A Living Tribute to Jens Nygaard: Jupiter Symphony Chamber Players... It's Out of This World

A chamber music series to acknowledge and perpetuate the legacy of conductor Jens Nygaard, continuing a marvelous journey through the universe of music that includes works from the standard repertoire and the rarely-performed, and featuring outstanding musicians.

Join Us For Our 2022-2023 Season!

Jupiter Symphony Chamber Players

“This was music-making of a very high order”
“at the Jupiter concerts, there is always so much about which to be enthusiastic.”
“the rarities glittered like jewels”

Fred Kirshnit, The New York Sun
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Dear Friends and Music Lovers,

   Welcome to our 21st season of chamber music, and the 3rd of our LIVE concerts during COVID-19.

   Our brilliant artistic director Michael Volpert has again created 20 interesting and varied programs that include worthy rarities for you to discover and enjoy. Our stellar musicians’ superb music making will thrill and uplift, enhanced by our venue’s ideal acoustics.

   Even with safety protocols in place, Jupiter is continually evaluating ways to keep our musicians and audiences safe. As the Covid case count in metropolitan New York is currently very low, mask wearing at Jupiter will be optional as of our March 20 concerts. We do, however, encourage mask wearing according to your personal choice. Jupiter’s masking policy will continue to be evaluated, and may be resumed at a later date. We are committed to the safety of our concertgoers, and we’ll keep you posted. Thanks so much for your support in many ways, not least of all, in continuing to enjoy Jupiter’s wonderful music making.

You’ll also have:

Spaced-apart seating
HEPA-filter air purifiers in operation
Ventilation—as much as possible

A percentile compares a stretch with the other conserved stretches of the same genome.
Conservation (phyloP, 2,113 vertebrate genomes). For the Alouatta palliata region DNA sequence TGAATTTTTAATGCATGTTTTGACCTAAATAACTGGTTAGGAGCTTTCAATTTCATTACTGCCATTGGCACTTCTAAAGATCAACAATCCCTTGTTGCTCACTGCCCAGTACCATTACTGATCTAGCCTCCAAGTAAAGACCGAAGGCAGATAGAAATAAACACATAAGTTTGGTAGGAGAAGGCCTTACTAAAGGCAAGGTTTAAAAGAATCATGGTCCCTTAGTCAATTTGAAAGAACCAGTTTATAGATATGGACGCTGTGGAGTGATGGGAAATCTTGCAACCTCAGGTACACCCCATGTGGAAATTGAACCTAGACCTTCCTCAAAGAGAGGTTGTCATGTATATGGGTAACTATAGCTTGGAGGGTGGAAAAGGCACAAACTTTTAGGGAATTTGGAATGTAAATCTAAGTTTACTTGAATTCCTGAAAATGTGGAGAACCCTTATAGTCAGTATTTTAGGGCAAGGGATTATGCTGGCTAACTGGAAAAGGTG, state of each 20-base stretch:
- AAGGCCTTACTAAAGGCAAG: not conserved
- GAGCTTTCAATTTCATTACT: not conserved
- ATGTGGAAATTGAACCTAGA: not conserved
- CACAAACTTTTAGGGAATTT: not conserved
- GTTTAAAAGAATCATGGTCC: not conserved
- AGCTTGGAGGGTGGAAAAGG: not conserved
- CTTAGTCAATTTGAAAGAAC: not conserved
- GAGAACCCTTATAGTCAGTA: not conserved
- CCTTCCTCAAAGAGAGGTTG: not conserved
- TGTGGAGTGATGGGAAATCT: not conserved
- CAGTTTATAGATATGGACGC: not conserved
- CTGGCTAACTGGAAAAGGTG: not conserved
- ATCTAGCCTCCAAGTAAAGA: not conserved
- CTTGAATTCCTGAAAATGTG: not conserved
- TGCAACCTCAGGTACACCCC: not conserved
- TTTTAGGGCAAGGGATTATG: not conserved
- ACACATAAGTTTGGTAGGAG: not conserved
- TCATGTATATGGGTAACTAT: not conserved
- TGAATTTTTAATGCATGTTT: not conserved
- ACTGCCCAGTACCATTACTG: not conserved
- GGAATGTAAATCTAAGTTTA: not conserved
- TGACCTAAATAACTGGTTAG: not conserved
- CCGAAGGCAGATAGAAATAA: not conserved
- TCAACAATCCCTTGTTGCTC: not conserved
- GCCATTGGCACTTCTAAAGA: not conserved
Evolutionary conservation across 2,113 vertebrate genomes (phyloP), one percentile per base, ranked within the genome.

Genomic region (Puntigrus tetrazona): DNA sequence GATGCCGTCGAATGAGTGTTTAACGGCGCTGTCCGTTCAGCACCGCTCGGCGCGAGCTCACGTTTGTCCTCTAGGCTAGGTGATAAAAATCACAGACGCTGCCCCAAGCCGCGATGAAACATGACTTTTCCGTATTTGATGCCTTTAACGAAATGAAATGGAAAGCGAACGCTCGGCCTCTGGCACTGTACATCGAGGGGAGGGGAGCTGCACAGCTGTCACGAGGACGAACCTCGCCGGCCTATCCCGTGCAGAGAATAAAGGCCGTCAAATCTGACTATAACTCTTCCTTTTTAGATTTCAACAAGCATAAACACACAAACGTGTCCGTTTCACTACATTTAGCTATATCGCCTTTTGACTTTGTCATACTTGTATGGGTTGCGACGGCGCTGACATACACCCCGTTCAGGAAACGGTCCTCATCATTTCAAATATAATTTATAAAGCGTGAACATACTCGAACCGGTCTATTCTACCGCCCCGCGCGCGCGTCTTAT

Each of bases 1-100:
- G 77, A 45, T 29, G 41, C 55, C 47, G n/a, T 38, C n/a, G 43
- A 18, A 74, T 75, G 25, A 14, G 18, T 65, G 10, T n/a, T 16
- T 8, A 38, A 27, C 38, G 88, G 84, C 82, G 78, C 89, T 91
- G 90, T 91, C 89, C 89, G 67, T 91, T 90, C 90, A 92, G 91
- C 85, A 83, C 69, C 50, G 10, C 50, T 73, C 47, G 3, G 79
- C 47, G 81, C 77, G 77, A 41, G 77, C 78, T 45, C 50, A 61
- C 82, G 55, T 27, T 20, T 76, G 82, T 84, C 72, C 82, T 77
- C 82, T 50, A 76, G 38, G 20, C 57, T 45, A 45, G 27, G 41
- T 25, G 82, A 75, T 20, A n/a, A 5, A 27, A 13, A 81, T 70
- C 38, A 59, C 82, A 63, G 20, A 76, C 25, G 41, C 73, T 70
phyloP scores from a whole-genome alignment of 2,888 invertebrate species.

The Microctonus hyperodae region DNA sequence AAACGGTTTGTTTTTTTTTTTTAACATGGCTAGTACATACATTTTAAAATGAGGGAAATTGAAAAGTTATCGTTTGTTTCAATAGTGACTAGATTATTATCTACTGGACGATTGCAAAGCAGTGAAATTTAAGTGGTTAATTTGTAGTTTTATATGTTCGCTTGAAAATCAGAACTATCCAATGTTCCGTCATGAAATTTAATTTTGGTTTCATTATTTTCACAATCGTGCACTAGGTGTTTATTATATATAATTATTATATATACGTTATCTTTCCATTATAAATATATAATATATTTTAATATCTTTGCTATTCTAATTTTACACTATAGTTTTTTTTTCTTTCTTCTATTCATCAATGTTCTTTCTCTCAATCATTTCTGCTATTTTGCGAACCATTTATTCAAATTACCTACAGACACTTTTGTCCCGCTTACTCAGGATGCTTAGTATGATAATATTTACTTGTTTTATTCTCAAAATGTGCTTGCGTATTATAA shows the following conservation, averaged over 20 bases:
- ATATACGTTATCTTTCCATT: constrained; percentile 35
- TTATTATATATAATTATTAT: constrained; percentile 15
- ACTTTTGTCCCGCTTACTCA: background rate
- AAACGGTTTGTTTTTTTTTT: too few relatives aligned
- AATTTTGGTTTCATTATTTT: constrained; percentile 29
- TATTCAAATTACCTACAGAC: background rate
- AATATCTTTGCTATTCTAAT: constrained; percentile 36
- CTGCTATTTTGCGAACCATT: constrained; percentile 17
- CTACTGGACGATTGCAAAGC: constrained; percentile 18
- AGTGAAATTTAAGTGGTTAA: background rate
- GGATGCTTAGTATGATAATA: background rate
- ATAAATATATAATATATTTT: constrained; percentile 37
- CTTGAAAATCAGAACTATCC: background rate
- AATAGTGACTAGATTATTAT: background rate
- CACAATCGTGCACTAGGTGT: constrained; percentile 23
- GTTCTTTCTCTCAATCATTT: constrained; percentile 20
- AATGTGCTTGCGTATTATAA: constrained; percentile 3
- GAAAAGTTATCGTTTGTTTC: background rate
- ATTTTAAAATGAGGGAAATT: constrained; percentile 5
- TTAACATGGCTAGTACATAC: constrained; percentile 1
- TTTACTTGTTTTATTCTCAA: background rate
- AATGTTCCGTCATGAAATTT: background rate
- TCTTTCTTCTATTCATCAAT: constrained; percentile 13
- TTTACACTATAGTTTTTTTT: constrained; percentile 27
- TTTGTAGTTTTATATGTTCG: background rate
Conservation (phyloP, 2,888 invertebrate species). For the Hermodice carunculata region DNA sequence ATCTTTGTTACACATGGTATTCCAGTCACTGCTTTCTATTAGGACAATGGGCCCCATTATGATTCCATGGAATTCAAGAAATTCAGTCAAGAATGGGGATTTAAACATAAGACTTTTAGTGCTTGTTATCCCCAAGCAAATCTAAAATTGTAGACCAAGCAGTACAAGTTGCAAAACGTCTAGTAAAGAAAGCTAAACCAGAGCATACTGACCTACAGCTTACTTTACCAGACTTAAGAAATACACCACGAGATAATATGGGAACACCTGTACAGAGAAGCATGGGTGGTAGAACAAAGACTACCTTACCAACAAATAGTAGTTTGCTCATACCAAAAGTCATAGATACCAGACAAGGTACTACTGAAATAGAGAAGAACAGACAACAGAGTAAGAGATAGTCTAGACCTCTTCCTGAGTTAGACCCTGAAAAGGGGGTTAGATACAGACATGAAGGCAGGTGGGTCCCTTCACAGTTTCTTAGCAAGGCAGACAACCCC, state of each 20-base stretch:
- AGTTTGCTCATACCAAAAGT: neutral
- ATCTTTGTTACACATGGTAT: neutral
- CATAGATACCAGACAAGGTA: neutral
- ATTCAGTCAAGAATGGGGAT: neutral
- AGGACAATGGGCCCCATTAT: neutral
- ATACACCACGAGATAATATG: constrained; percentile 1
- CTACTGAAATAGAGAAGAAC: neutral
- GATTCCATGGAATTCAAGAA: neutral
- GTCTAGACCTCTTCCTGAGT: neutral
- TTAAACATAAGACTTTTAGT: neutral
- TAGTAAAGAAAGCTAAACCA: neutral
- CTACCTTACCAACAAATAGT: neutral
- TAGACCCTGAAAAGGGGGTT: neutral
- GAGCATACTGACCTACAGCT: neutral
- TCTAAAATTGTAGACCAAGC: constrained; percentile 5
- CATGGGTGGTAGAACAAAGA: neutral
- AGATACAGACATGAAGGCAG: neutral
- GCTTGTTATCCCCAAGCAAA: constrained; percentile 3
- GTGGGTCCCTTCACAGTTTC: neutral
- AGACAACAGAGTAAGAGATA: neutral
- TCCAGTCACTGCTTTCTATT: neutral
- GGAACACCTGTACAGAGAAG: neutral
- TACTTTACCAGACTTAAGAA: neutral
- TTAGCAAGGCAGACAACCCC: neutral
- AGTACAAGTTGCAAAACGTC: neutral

Ticket reservations are strongly advised to avoid disappointment at the door.

Jupiter brings you the best music making at rock bottom ticket prices. Please give as much as you can to help keep Jupiter thriving. A gift of $100 or more makes you a “Friend.” Your financial support is always needed and appreciated.
   All gifts are tax deductible.
   Thank you so much,

Jens Nygaard caricature by M.Fleischer
Caricature of Jens Nygaard in pen
and ink by M. Fleischer

Why the name Jupiter: When Jens Nygaard named his orchestra Jupiter, he had the beautiful, gaseous planet in mind—unattainable but worth the effort, like reaching musical perfection. Many, indeed, were privileged and fortunate to hear his music making that was truly Out of This World. Our Players today seek to attain that stellar quality.

View Our Season Calendar

Click on the dates for 2022-2023 program details:

September 12 ~ Radiance from Vienna
September 19 ~ Helping Hands

October 3 ~ Great Russians
October 17 ~ Société Nationale de Musique
October 31 ~ Heaven Breaks Loose
November 14 ~ In “Grand” Style
November 21 ~ Schumann’s Fans
December 5 ~ Ties to Wagner
December 19 ~ Dvorák’s Sparks
January 9 ~ Hungarian Doyens

January 23 ~ Queue for Brits
February 6 ~ Go for Baroque
February 20 ~ Women Pioneers
March 6 ~ Uniquely French
March 20 ~ Freemasons I
April 3 ~ Freemasons II
April 10 ~ Mendelssohn’s Web
April 24 ~ Norse Force
May 1 ~ Soviet Victims
May 15 ~ A Family Affair

more details here...

View Our Printable Calendar and Ticket Order Form (pdf)

Take a look at our guest artists for this season.
Find out more about the Jupiter Symphony Chamber Players.

Join us for our next concerts...

Maxim Lando, piano
Xiao-Dong Wang, violin
Jacqueline Audas, violin
Natalie Loughran, viola
Tabitha Rhee, viola
Ani Aznavoorian, cello
Nina Bernat, double bass
Anthony Trionfo, flute
Roni Gal-Ed, oboe
Karl Kramer, horn

Monday, April 3 2 PM & 7:30 PM
Freemasons II
Good Shepherd Presbyterian Church
152 West 66 Street (west of Broadway)

Limited Seating

Tickets: $25, $17, $10 ~ Reservations advised
Call (212) 799-1259 or email admin@jupitersymphony.com
Pay by check or cash (exact change)​​​

Maxim Lando piano